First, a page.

Figure 2.6 Comparison of theoretical magnetisation and experimental magnetisation evolution. Thin straight line shows theoretical magnetisation evolution (mth(0)- mth8 ) with time for a non-polarised pulse sequence ignoring effects from the ramp times and the delay times while the thick straight line shows experimental magnetisation (mexp(0) - mexp8) evolution with time. Thin dotted line shows theoretical magnetisation evolution (Mth(0)- Mth8 ) with time for a pre-polarised pulse sequence ignoring effects from the ramp times and the delay times while the thick dotted line shows experimental magnetisation (Mexp(0) - Mexp8) evolution with time

In the case of the 'Stelar' relaxometer the ramp times and delay times are very short (~ 3 ms), hence the resulting effects on magnetisation are very small. This means that the relaxation rates are the same for both experimental and theoretical magnetisation curves provided that the ramp and delay times are held constant for different evolution time values (Ferrante, et al., 2004). For other systems capable of measuring T1 such as the 59 mT whole body MRI scanner the ramp times and delay times are much longer, and the effects on magnetisation need to be included in calculations in order to accurately determine T1 values. These calculations will dealt with in more detail in Chapter 5 on the whole body system.

2.4.3 Factors of error

Error in the T1 calculations can be caused by a number of issues. These include low signal to noise ratio which is undoubtedly worse at very low fields (though Pre-polarisation helps to increase signal at low field). A higher number of evolution times helps to give a better evaluation of the magnetisation curve which allows a better estimation of T1, as well as larger number of averages for each FID. For pre-polarised and non-polarised pulse sequences the variation of magnetisation between preparation time and evolution time is also a contributing factor to the error. Thus to reduce the error longer acquisition times are needed. For faster NMRD profile acquisitions the number of averages per FID can be reduced to 1 and the number of evolution times per T1 value can also be reduced at a cost of loss in accuracy.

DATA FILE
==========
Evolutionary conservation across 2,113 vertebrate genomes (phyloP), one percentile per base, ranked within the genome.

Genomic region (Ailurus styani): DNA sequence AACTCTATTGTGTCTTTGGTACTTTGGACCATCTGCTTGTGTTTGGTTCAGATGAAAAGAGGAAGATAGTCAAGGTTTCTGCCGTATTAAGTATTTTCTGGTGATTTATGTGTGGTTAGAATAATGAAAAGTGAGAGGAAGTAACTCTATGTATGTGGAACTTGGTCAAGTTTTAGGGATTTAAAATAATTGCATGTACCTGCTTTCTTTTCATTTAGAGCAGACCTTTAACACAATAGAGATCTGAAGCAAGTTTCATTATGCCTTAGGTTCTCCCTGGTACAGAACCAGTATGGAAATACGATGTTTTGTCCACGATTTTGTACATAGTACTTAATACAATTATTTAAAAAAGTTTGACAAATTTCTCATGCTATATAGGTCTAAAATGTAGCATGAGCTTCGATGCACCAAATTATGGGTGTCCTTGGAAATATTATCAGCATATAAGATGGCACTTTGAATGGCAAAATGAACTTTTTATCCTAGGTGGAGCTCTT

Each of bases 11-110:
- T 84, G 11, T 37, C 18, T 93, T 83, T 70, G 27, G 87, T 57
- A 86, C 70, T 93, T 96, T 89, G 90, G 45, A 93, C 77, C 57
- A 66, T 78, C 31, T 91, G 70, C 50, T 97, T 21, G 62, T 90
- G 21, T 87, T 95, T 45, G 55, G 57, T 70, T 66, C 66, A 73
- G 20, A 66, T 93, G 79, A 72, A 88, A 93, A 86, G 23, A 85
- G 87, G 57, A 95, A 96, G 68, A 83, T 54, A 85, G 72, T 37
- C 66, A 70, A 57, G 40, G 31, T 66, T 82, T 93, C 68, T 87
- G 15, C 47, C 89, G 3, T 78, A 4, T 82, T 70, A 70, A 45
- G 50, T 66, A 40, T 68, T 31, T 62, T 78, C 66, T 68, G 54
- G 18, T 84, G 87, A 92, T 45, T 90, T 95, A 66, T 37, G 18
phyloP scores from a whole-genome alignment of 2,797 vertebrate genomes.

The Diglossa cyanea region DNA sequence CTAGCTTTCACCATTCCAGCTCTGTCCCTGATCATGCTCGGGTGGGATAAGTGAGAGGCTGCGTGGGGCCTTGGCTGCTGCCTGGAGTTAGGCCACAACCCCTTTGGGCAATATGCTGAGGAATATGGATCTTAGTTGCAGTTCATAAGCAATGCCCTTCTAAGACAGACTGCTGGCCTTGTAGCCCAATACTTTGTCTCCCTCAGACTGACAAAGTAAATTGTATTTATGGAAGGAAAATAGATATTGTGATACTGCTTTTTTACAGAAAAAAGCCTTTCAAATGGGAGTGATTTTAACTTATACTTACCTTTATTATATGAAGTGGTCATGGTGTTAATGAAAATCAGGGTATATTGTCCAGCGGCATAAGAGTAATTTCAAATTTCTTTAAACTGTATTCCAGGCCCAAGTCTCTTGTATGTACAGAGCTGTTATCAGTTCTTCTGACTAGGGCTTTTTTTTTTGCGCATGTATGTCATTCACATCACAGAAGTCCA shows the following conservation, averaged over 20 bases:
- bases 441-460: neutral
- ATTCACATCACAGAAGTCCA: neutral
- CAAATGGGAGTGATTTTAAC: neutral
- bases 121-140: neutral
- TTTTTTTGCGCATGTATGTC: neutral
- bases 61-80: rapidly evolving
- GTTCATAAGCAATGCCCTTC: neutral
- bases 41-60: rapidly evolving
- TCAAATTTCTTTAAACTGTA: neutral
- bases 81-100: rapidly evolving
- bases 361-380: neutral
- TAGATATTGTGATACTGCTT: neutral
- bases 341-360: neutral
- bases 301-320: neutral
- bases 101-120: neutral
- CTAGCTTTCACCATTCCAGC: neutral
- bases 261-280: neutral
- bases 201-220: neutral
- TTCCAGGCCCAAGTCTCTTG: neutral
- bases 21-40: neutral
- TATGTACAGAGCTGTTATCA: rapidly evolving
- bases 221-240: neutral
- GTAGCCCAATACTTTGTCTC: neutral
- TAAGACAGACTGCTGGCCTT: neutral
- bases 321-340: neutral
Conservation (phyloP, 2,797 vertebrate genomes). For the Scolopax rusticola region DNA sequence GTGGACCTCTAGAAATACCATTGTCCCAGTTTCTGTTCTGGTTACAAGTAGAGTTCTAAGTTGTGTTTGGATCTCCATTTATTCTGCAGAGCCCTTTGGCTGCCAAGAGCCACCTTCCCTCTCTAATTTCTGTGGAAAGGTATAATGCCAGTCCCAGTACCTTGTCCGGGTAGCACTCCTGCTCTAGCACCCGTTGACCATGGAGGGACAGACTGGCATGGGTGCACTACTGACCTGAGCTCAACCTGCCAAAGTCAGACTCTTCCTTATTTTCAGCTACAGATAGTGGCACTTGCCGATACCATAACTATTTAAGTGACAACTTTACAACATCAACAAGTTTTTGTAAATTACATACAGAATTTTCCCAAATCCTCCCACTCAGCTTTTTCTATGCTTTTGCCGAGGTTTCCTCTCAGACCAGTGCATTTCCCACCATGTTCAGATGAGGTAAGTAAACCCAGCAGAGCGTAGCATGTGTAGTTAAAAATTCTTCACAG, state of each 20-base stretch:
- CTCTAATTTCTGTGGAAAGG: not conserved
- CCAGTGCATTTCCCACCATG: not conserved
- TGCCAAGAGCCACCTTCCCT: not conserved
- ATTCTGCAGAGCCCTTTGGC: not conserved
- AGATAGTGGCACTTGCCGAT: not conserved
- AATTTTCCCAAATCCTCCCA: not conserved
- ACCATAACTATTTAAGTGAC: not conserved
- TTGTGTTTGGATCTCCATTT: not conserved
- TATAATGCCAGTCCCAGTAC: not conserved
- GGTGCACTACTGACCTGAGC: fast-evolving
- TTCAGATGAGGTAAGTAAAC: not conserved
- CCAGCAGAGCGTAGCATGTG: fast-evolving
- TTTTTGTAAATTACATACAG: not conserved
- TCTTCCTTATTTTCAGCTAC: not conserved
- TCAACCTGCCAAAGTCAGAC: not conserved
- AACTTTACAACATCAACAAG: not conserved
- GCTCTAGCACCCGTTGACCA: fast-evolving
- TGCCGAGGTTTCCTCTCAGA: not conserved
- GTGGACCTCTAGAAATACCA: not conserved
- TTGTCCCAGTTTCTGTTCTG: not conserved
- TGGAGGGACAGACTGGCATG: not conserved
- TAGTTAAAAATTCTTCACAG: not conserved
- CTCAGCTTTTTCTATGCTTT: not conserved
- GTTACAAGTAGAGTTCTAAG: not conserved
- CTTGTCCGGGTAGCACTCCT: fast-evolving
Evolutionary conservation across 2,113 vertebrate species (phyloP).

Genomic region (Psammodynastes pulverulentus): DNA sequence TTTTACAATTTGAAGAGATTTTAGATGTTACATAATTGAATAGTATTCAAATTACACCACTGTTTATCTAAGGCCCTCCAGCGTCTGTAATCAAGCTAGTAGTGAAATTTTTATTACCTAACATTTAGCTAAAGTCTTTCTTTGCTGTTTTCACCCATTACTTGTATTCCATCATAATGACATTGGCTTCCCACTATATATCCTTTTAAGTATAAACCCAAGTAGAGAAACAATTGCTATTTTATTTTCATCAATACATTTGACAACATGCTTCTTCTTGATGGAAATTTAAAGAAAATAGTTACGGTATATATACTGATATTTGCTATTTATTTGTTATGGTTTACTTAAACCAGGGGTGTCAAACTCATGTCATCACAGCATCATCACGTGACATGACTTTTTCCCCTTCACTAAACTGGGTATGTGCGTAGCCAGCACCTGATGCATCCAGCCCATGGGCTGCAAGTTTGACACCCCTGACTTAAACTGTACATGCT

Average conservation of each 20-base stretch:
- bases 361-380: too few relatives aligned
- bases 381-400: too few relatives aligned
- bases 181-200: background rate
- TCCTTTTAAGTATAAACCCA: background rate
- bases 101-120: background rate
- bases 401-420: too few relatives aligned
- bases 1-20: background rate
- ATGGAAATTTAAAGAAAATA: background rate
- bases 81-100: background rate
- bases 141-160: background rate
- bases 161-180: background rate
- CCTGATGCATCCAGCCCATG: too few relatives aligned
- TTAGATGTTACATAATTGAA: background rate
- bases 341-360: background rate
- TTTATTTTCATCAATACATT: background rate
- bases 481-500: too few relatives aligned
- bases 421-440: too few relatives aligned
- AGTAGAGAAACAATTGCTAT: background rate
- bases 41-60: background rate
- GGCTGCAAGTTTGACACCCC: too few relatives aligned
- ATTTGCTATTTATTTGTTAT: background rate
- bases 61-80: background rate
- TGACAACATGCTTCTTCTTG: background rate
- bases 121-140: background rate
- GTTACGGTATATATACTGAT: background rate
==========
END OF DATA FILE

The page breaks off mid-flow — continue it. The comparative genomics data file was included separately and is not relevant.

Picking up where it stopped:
2.4.4 Two point acquisition

T1 estimates can even be made use only two point acquisitions as has been shown on the 59 mT whole body FFC-MRI system. This two point acquisition switched between a saturation recovery (i.e. a simple 90 degree) RF pulse and an inversion recovery pulse which inverts the magnetisation and allows it to evolve for set evolution time before applying a 90 degree detection pulse. The saturation pulse gave a value for M0 while the inversion recovery pulse gave a value for M(t) at some evolution time following the inversion pulse. This data can then be plotted into a modified version of equation 1.4 which takes into account the ramp times needed to switch between fields. This pulse sequence and the equations for calculating T1 are discussed in greater detail in chapter 5.